• Finally, Russell Moore, head of the SBC's Ethics & Religious Liberty Commission, declares that Pope Francis' recent interview was "more than just confusing. It’s a theological wreck."

Right Wing Leftovers - 9/11/13

  • Liberty Counsel is launching a "Liberty Prayer Network."
  • National Review is going to sue Cory Booker.
  • Russell Moore is telling Christians conservatives that "we can no longer pretend we are a moral majority in this country."
  • It is not much of a surprise to see that FRC is jumping on the anti-Common Core bandwagon.
  • Finally, Rep. Doug Lamborn once against joined anti-gay, demon-obsessed exorcist Gordon Klingenschmitt on his program today.

Right Wing Leftovers - 9/10/13

  • Rick Santorum will be joining Mat Staver, Rick Scarborough and others at a "Pastors for Virginia" luncheon next week.
  • Gary Bauer can't quite figure out how to attack President Obama over Syria, complaining that he's seeking Congressional authorization only so he can blame Congress if anything goes wrong.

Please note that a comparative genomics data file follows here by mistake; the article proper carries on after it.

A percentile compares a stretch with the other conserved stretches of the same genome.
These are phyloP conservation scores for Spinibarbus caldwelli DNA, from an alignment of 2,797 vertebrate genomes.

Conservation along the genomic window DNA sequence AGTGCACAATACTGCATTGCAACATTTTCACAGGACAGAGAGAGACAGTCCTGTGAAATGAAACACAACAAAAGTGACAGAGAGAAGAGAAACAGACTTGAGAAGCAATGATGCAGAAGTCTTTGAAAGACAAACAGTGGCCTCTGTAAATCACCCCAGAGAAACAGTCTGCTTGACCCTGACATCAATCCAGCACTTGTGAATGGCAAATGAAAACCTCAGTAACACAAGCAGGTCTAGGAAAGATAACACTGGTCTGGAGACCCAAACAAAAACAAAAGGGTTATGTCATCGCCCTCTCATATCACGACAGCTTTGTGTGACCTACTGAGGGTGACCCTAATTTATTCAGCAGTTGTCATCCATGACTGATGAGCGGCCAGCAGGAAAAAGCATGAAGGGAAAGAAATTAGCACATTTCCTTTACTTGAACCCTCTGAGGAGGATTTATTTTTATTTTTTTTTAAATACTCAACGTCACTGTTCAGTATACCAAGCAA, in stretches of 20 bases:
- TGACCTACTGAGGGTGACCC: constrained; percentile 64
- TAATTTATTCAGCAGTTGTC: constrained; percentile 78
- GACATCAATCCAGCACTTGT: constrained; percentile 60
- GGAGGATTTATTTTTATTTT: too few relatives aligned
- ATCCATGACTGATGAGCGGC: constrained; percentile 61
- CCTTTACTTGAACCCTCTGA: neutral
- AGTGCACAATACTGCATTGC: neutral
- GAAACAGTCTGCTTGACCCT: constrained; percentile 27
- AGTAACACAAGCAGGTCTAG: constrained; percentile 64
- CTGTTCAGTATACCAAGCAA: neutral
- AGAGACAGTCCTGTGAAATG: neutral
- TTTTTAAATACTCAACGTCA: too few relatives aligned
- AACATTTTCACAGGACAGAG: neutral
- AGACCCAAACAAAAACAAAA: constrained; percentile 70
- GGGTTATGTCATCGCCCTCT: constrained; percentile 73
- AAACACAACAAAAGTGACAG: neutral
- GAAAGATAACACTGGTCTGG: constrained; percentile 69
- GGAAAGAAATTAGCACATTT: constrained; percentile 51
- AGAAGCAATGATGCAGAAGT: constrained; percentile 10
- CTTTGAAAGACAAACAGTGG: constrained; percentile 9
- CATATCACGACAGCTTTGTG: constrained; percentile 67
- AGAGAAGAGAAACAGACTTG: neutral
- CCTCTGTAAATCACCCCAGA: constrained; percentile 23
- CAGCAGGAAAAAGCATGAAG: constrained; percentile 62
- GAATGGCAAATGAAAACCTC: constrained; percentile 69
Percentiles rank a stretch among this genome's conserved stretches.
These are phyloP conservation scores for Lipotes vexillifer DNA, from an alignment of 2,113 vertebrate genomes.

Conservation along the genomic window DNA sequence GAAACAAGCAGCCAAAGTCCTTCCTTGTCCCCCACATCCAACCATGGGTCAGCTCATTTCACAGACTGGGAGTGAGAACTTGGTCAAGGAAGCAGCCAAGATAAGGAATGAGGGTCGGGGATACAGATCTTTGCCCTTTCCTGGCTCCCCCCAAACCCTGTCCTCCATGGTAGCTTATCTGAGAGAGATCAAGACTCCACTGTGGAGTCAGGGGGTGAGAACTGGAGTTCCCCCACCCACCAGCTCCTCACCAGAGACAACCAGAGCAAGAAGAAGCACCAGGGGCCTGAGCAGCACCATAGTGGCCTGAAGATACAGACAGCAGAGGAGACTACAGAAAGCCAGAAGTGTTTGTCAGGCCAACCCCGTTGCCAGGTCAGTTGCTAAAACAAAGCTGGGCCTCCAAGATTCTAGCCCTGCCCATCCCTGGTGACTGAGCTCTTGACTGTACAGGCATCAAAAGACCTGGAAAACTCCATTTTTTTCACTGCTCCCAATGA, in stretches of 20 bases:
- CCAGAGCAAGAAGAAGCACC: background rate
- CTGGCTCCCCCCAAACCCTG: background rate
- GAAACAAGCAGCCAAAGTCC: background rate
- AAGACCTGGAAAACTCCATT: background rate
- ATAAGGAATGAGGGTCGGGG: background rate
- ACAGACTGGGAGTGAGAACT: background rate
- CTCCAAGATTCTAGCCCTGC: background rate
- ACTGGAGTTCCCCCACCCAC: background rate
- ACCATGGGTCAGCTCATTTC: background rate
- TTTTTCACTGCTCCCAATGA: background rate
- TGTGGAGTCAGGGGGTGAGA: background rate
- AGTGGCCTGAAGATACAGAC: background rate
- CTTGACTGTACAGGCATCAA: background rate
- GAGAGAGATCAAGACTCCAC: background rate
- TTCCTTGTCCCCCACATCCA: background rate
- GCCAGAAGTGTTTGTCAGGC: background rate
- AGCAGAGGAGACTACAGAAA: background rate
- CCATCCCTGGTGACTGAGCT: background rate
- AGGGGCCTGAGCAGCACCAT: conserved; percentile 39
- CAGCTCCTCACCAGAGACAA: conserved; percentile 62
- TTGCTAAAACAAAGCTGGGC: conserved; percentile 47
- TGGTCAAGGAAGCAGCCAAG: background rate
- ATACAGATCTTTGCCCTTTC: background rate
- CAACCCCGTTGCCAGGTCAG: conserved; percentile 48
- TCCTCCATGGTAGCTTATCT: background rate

• Glenn Beck declares "write it down in your calendars, because this is the week that America lost its superpower status."
  • Russell Moore bemoans the dangers of pornography and fornication.
  • Finally, every were Cindy Jacobs goes, miraculous events occur: "At the evening service a little black boy of around eight years of age was healed of a large lump on his rib cage. The power of God overcame him and he fell under the power for almost two hours. When he got up he described how God visited him and took him to heaven in a vision. Joel 2:28 says the young men shall see visions. He was so transformed by the vision he glowed! I asked him if he would begin to pray for those present who needed healing and God started doing wonders through the small boy. Another youth who was prayed for, walked over, took the hand of a lady in a wheel chair and she got up and walked! Not only did she walk but she regained her eyesight!"

Right Wing Leftovers - 8/30/13

  • Liz Cheney wants Republican primary voters in Wyoming to know that she is “not pro-gay marriage,” which we guess means she is against the marriage between her sister and her wife. 
  • Who could’ve guessed that Mike Huckabee and Rep. Robert Pittenger’s anti-Obamacare interview was replete with inaccuracies